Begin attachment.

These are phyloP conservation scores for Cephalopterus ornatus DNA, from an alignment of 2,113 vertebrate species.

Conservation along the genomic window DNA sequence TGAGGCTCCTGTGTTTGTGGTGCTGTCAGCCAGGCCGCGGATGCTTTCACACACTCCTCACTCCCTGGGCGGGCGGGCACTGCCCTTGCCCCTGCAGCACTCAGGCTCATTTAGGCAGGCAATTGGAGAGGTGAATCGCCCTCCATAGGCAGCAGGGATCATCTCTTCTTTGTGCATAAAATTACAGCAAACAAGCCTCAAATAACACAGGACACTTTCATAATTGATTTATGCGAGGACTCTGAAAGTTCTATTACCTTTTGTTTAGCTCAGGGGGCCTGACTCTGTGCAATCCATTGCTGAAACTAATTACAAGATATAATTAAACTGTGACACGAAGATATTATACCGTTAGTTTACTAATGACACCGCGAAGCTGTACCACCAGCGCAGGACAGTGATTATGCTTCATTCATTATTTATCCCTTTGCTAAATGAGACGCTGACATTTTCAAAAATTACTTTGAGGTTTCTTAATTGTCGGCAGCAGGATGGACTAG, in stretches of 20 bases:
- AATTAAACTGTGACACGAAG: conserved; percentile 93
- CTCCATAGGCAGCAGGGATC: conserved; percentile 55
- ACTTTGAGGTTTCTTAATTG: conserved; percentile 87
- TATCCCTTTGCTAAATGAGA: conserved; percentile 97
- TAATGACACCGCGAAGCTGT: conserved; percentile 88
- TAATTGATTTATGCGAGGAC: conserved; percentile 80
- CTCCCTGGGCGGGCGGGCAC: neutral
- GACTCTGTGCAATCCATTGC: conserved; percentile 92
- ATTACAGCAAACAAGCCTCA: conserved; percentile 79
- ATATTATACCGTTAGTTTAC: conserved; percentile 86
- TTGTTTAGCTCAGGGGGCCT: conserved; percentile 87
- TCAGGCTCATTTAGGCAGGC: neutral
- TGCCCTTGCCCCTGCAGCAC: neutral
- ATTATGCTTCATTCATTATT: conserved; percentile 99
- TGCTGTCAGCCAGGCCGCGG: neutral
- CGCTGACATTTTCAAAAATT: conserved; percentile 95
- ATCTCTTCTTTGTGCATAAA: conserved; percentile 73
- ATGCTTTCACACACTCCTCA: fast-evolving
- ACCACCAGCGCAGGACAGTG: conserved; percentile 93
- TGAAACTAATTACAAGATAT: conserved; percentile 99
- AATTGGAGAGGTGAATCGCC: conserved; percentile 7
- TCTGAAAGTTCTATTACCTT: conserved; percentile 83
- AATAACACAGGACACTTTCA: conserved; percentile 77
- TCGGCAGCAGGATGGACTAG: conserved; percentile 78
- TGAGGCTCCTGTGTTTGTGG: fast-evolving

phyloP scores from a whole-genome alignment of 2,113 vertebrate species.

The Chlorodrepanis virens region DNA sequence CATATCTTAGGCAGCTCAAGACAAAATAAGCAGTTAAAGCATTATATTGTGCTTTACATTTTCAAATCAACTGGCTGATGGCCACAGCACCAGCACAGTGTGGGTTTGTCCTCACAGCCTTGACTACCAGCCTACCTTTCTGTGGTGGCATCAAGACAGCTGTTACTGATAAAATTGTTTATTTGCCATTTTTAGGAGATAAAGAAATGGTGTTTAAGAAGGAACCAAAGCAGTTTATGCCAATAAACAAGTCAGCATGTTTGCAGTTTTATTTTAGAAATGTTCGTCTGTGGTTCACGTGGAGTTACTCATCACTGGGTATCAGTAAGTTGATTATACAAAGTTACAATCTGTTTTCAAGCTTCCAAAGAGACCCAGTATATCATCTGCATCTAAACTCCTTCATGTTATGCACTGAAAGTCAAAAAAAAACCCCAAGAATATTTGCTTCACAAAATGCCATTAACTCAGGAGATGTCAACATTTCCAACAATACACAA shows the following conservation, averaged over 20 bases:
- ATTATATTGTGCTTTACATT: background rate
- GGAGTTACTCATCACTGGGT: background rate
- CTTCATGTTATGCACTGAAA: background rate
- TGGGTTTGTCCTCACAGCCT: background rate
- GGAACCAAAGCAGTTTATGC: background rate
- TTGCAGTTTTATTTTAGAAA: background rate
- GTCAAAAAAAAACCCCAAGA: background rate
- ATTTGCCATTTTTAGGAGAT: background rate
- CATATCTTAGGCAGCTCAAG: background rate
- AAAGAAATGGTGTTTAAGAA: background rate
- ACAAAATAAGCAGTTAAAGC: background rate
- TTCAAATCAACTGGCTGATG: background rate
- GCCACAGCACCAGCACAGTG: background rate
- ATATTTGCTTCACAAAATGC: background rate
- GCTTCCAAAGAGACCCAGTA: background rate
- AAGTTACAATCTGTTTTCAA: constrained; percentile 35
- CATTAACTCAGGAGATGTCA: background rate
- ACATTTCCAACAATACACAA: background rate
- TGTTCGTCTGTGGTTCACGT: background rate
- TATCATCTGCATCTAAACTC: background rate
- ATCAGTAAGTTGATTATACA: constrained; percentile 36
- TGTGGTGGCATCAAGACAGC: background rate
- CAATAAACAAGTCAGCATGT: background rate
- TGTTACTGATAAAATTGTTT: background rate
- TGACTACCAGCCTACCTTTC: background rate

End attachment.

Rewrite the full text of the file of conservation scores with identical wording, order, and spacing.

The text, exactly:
These are phyloP conservation scores for Cephalopterus ornatus DNA, from an alignment of 2,113 vertebrate species.

Conservation along the genomic window DNA sequence TGAGGCTCCTGTGTTTGTGGTGCTGTCAGCCAGGCCGCGGATGCTTTCACACACTCCTCACTCCCTGGGCGGGCGGGCACTGCCCTTGCCCCTGCAGCACTCAGGCTCATTTAGGCAGGCAATTGGAGAGGTGAATCGCCCTCCATAGGCAGCAGGGATCATCTCTTCTTTGTGCATAAAATTACAGCAAACAAGCCTCAAATAACACAGGACACTTTCATAATTGATTTATGCGAGGACTCTGAAAGTTCTATTACCTTTTGTTTAGCTCAGGGGGCCTGACTCTGTGCAATCCATTGCTGAAACTAATTACAAGATATAATTAAACTGTGACACGAAGATATTATACCGTTAGTTTACTAATGACACCGCGAAGCTGTACCACCAGCGCAGGACAGTGATTATGCTTCATTCATTATTTATCCCTTTGCTAAATGAGACGCTGACATTTTCAAAAATTACTTTGAGGTTTCTTAATTGTCGGCAGCAGGATGGACTAG, in stretches of 20 bases:
- AATTAAACTGTGACACGAAG: conserved; percentile 93
- CTCCATAGGCAGCAGGGATC: conserved; percentile 55
- ACTTTGAGGTTTCTTAATTG: conserved; percentile 87
- TATCCCTTTGCTAAATGAGA: conserved; percentile 97
- TAATGACACCGCGAAGCTGT: conserved; percentile 88
- TAATTGATTTATGCGAGGAC: conserved; percentile 80
- CTCCCTGGGCGGGCGGGCAC: neutral
- GACTCTGTGCAATCCATTGC: conserved; percentile 92
- ATTACAGCAAACAAGCCTCA: conserved; percentile 79
- ATATTATACCGTTAGTTTAC: conserved; percentile 86
- TTGTTTAGCTCAGGGGGCCT: conserved; percentile 87
- TCAGGCTCATTTAGGCAGGC: neutral
- TGCCCTTGCCCCTGCAGCAC: neutral
- ATTATGCTTCATTCATTATT: conserved; percentile 99
- TGCTGTCAGCCAGGCCGCGG: neutral
- CGCTGACATTTTCAAAAATT: conserved; percentile 95
- ATCTCTTCTTTGTGCATAAA: conserved; percentile 73
- ATGCTTTCACACACTCCTCA: fast-evolving
- ACCACCAGCGCAGGACAGTG: conserved; percentile 93
- TGAAACTAATTACAAGATAT: conserved; percentile 99
- AATTGGAGAGGTGAATCGCC: conserved; percentile 7
- TCTGAAAGTTCTATTACCTT: conserved; percentile 83
- AATAACACAGGACACTTTCA: conserved; percentile 77
- TCGGCAGCAGGATGGACTAG: conserved; percentile 78
- TGAGGCTCCTGTGTTTGTGG: fast-evolving

phyloP scores from a whole-genome alignment of 2,113 vertebrate species.

The Chlorodrepanis virens region DNA sequence CATATCTTAGGCAGCTCAAGACAAAATAAGCAGTTAAAGCATTATATTGTGCTTTACATTTTCAAATCAACTGGCTGATGGCCACAGCACCAGCACAGTGTGGGTTTGTCCTCACAGCCTTGACTACCAGCCTACCTTTCTGTGGTGGCATCAAGACAGCTGTTACTGATAAAATTGTTTATTTGCCATTTTTAGGAGATAAAGAAATGGTGTTTAAGAAGGAACCAAAGCAGTTTATGCCAATAAACAAGTCAGCATGTTTGCAGTTTTATTTTAGAAATGTTCGTCTGTGGTTCACGTGGAGTTACTCATCACTGGGTATCAGTAAGTTGATTATACAAAGTTACAATCTGTTTTCAAGCTTCCAAAGAGACCCAGTATATCATCTGCATCTAAACTCCTTCATGTTATGCACTGAAAGTCAAAAAAAAACCCCAAGAATATTTGCTTCACAAAATGCCATTAACTCAGGAGATGTCAACATTTCCAACAATACACAA shows the following conservation, averaged over 20 bases:
- ATTATATTGTGCTTTACATT: background rate
- GGAGTTACTCATCACTGGGT: background rate
- CTTCATGTTATGCACTGAAA: background rate
- TGGGTTTGTCCTCACAGCCT: background rate
- GGAACCAAAGCAGTTTATGC: background rate
- TTGCAGTTTTATTTTAGAAA: background rate
- GTCAAAAAAAAACCCCAAGA: background rate
- ATTTGCCATTTTTAGGAGAT: background rate
- CATATCTTAGGCAGCTCAAG: background rate
- AAAGAAATGGTGTTTAAGAA: background rate
- ACAAAATAAGCAGTTAAAGC: background rate
- TTCAAATCAACTGGCTGATG: background rate
- GCCACAGCACCAGCACAGTG: background rate
- ATATTTGCTTCACAAAATGC: background rate
- GCTTCCAAAGAGACCCAGTA: background rate
- AAGTTACAATCTGTTTTCAA: constrained; percentile 35
- CATTAACTCAGGAGATGTCA: background rate
- ACATTTCCAACAATACACAA: background rate
- TGTTCGTCTGTGGTTCACGT: background rate
- TATCATCTGCATCTAAACTC: background rate
- ATCAGTAAGTTGATTATACA: constrained; percentile 36
- TGTGGTGGCATCAAGACAGC: background rate
- CAATAAACAAGTCAGCATGT: background rate
- TGTTACTGATAAAATTGTTT: background rate
- TGACTACCAGCCTACCTTTC: background rate